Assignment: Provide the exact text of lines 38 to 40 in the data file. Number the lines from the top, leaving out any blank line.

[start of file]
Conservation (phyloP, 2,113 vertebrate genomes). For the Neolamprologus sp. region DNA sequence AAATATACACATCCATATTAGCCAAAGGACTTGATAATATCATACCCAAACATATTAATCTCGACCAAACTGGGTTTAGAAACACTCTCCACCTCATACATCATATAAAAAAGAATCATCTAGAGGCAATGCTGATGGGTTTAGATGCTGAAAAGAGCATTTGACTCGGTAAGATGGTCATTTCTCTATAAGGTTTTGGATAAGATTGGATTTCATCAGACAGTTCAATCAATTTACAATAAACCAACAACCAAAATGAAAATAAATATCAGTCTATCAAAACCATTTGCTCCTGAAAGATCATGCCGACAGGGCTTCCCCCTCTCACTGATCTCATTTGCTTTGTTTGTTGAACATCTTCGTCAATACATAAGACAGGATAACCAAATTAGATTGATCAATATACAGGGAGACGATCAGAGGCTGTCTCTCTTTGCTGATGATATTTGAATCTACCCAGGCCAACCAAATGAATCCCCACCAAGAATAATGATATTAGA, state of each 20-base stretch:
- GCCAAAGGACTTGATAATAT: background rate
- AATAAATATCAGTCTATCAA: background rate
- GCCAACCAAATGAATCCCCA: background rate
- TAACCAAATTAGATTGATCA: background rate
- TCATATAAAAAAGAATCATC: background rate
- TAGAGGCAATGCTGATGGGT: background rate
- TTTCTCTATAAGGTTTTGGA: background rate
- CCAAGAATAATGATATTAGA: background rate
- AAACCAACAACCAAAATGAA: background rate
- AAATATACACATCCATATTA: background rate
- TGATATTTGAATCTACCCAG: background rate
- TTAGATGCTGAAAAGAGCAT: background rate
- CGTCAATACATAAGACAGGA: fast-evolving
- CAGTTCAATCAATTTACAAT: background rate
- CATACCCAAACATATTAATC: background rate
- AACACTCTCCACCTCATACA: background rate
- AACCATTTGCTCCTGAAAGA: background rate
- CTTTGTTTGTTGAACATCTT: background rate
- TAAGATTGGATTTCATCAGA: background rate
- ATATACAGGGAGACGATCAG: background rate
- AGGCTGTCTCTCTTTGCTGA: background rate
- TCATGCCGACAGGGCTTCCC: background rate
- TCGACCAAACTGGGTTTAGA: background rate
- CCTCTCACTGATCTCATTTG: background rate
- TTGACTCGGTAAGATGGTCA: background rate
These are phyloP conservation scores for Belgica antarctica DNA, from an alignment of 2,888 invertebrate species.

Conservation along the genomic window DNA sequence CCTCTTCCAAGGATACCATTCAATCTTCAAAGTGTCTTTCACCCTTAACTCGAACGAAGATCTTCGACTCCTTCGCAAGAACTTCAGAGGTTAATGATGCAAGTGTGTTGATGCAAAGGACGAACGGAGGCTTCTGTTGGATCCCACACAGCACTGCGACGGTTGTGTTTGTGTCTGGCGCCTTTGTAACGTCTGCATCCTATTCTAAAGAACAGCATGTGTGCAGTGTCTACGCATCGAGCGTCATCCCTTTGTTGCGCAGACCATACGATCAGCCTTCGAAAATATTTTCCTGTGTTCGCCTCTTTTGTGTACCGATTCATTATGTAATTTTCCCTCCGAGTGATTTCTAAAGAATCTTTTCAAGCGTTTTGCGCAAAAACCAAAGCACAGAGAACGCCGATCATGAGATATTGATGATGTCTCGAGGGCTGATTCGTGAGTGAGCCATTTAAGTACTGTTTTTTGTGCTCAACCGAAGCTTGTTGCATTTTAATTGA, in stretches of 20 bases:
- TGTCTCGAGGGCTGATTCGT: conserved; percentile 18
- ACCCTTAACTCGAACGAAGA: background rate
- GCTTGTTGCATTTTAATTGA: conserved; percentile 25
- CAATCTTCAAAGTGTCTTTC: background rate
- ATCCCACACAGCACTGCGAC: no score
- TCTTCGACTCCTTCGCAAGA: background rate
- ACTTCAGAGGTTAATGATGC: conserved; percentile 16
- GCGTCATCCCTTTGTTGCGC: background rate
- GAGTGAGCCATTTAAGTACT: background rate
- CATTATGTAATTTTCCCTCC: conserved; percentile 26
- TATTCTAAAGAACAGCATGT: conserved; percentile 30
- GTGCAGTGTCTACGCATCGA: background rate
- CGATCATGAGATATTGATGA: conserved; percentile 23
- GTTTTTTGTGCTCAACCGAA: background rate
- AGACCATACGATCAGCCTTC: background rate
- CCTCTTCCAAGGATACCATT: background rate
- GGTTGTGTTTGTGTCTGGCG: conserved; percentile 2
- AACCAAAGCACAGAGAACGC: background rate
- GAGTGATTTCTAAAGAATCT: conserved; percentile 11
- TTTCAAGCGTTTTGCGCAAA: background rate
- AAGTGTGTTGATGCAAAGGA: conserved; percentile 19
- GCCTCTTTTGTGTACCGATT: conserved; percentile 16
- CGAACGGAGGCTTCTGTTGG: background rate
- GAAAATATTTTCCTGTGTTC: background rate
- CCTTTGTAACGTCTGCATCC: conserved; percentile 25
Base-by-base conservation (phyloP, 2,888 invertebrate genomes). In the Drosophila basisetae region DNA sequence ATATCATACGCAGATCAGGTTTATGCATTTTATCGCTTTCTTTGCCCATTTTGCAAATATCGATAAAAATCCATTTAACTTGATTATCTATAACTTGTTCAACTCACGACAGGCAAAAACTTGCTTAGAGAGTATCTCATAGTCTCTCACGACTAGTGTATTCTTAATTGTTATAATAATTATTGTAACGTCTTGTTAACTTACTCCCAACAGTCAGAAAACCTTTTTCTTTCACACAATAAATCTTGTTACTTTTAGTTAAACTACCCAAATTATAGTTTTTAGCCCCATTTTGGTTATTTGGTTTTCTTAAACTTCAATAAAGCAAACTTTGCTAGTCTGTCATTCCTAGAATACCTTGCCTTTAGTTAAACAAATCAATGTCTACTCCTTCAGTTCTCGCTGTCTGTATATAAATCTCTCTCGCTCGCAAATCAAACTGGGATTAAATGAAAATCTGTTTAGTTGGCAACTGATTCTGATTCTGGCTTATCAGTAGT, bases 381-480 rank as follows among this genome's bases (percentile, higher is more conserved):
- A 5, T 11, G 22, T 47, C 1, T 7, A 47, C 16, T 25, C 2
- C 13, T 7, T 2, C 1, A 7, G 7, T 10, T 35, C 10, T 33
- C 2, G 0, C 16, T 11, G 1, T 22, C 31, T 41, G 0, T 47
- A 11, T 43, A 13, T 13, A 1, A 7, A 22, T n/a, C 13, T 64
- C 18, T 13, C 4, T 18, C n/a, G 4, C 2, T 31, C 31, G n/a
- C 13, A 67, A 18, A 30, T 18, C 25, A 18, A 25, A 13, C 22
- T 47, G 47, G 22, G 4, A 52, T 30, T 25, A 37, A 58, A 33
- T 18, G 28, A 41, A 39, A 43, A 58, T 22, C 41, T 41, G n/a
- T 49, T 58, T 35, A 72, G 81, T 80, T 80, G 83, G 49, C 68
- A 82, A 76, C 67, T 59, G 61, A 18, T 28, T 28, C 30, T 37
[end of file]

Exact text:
- CATTATGTAATTTTCCCTCC: conserved; percentile 26
- TATTCTAAAGAACAGCATGT: conserved; percentile 30
- GTGCAGTGTCTACGCATCGA: background rate